“You want to write the kind of play where people are going to go home and talk about it, and think about it, and talk about themselves a little bit. You know, my God, if it got people to think about their own mortality a little bit, how could that be a bad thing? We all run around scared to talk about it, but we’re fascinated by it at the same time. The idea that we’re mortal. Just to have that discussion opened up wouldn’t hurt.”
Meredith Taylor-Parry is a Calgary based actor and playwright. Her play, Survival Skills won the New Works of Merit Playwriting Contest in 2013 and was produced Off Off Broadway by the 13 Street Repertory Company, in New York City in April 2014.
Her most recent work, Book Club was developed as part of the Suncor Stage One Festival at Lunchbox Theatre and will receive a world premiere at Lunchbox in February.
I sat down with Meredith, while her four month old Beagle Tucker, lay happily nearby chewing puppy toys, to talk with her about Survival Skills and Book Club, as well as her writing process.
When you go to a play what is it you go for? What is it you hope to get out of it?
I guess I want to be moved emotionally, always. I like Opera. I always write while I listen to Opera. I want to be moved. I like the tragic. I like stories where you watch people getting put through the wringer. Watching characters go through hell and then some. And I like stories and plays with some expression of hope at the end. That’s very important. It doesn’t need to be wrapped up perfectly, but just something.
Tell me about the reason you wrote Survival Skills.
Well, my Dad committed suicide in two thousand and two after being diagnosed with terminal cancer, and I always knew that I wanted to write about it. I never thought about writing a novel – I always thought it would be a play.
How difficult was it to put that out into the world? Because that’s a very personal thing.
It was difficult, but when an experience like that happens to you – or at least my experience is – you’re compelled to tell that story over and over and over again.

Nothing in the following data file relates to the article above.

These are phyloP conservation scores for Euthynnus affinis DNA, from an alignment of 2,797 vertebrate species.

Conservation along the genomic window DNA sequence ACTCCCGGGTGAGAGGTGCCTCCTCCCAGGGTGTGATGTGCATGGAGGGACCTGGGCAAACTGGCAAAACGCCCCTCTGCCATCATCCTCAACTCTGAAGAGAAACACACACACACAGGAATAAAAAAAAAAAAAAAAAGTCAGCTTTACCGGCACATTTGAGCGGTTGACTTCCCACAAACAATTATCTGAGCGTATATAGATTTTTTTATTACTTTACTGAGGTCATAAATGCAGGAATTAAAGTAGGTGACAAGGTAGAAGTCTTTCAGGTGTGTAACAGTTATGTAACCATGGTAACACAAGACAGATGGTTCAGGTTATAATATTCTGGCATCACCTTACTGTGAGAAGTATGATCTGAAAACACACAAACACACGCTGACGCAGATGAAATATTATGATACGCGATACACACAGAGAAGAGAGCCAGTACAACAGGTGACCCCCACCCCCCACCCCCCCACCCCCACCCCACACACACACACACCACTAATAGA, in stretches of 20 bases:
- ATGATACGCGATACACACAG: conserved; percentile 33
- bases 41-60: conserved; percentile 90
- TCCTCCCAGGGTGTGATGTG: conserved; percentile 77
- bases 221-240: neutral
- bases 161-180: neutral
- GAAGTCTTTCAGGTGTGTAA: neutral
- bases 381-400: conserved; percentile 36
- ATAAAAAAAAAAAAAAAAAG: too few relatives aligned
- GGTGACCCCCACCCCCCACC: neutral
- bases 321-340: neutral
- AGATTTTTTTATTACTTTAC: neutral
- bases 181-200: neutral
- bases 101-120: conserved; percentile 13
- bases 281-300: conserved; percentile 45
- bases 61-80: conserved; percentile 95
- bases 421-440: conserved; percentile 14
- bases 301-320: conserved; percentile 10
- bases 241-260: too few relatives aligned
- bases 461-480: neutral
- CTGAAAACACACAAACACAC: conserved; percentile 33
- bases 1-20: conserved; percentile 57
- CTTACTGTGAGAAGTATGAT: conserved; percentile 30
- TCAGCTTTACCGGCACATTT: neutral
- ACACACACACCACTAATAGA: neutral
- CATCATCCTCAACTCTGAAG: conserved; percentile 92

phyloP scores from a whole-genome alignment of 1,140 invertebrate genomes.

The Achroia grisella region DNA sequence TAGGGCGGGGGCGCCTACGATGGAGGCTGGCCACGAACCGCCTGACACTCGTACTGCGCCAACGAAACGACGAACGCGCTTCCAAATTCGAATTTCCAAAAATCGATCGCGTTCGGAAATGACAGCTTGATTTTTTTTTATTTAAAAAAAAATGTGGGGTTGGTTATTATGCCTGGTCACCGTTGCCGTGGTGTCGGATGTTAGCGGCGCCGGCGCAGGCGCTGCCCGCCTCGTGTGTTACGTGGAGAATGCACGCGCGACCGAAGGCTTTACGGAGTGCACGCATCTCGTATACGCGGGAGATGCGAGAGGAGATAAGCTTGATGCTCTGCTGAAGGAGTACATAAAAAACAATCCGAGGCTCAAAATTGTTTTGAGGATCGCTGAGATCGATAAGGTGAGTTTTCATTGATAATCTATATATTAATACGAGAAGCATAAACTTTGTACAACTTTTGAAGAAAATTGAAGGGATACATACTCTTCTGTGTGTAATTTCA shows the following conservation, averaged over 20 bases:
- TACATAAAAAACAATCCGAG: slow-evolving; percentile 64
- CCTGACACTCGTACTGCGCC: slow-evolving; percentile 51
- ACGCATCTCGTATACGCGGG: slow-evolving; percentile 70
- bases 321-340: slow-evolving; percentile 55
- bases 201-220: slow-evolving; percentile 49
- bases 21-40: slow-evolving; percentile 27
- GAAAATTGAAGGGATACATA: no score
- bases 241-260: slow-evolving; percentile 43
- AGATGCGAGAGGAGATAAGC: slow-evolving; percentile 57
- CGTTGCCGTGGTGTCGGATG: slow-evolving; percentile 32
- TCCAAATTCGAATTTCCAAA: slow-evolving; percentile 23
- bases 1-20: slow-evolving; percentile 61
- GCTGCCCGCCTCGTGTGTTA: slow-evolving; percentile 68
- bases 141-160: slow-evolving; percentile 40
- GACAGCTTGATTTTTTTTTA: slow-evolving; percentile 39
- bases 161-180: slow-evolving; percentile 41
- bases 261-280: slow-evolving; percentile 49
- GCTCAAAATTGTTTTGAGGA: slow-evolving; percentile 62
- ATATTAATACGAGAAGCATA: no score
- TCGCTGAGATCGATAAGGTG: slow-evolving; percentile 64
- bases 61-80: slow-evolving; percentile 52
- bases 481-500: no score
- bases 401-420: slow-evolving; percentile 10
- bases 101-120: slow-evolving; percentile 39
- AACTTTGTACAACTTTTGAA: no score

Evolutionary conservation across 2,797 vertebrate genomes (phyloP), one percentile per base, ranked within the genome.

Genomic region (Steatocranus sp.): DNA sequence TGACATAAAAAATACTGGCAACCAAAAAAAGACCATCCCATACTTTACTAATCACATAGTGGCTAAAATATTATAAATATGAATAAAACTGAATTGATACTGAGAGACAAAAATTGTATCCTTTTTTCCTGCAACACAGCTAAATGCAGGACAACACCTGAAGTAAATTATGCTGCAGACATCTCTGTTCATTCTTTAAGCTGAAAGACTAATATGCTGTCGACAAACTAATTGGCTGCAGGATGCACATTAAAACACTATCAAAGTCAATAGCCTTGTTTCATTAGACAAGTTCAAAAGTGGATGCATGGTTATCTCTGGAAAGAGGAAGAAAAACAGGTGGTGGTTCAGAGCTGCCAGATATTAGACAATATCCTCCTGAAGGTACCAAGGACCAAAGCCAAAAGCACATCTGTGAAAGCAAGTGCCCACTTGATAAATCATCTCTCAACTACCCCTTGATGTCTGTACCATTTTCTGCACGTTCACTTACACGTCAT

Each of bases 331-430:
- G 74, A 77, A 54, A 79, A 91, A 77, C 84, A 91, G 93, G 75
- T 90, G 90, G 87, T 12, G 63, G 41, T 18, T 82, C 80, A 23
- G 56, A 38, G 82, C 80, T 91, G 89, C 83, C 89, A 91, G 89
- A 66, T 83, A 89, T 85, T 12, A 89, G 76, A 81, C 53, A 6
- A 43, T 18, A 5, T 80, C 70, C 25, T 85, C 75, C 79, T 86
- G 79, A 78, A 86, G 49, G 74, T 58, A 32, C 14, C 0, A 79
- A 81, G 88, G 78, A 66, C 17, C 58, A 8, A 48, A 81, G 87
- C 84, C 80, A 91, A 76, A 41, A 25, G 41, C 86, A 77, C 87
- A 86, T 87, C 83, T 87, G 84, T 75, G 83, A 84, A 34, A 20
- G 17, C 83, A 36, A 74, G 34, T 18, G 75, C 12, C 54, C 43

And I’ve heard some people say, yeah but some people never want to talk about it again – but that wasn’t me. I was compelled to tell that story to friends – to grief groups –I’m just compelled to share it. I don’t know how many times my mom and I would get on the phone after it happened and we’d end up retelling that day – the actual event – when we found the suicide note – when we called the police – when my brother went out to look at the body that afternoon.
And I originally thought the play was going to open with that scene, but then I went to a Playworks Ink Conference in 2011 and I signed up early and got into Daniel MacIvor’s workshop. And he started the workshop by reading the scene you’d submitted. And he’s a pretty fantastic actor and he did all the different parts. I had my sister there, my brother there, my mother in the scene, and the character that represented me. We were all there and he just read through that first scene from beginning to end and when he finished – it was silent and he said, “That’s a hell of a way to start a play. People discovering a suicide note.”
And I went, “Yeah, yeah I guess it is. I wasn’t really thinking about that.”
He said, “We’re going to end the scene right here where your brother hangs up the phone and I want you to write the next scene.”
And I wrote the next scene and that became the first scene of the play because I took his advice – that is a hell of a way to start a play. But I think I needed to write the suicide scene first because that was the hardest scene to write – bar none – and to go back and remember those moments in specific detail.
How much do you credit that workshop with moving forward on the play?
Huge. He looked at me and said, because I had some humour in there, “Meredith, any play that can bring levity to the topic of death needs to be written.” He said, “I myself am terrified of the medical system. I’m not afraid of dying – I’m terrified about becoming a patient of the medical system.”
And here’s this man who has written all these beautiful plays with all this fabulous experience and wisdom but at the same time he’s a really good teacher too. He really has the right touch. And I think he just knew the right thing to say to help keep me going. He also made us promise, before we left the workshop, to send him the first draft by a certain date. And I did, because it’s Daniel MacIvor, right. I wasn’t not going to do it. I was two weeks late, but it made me finish it.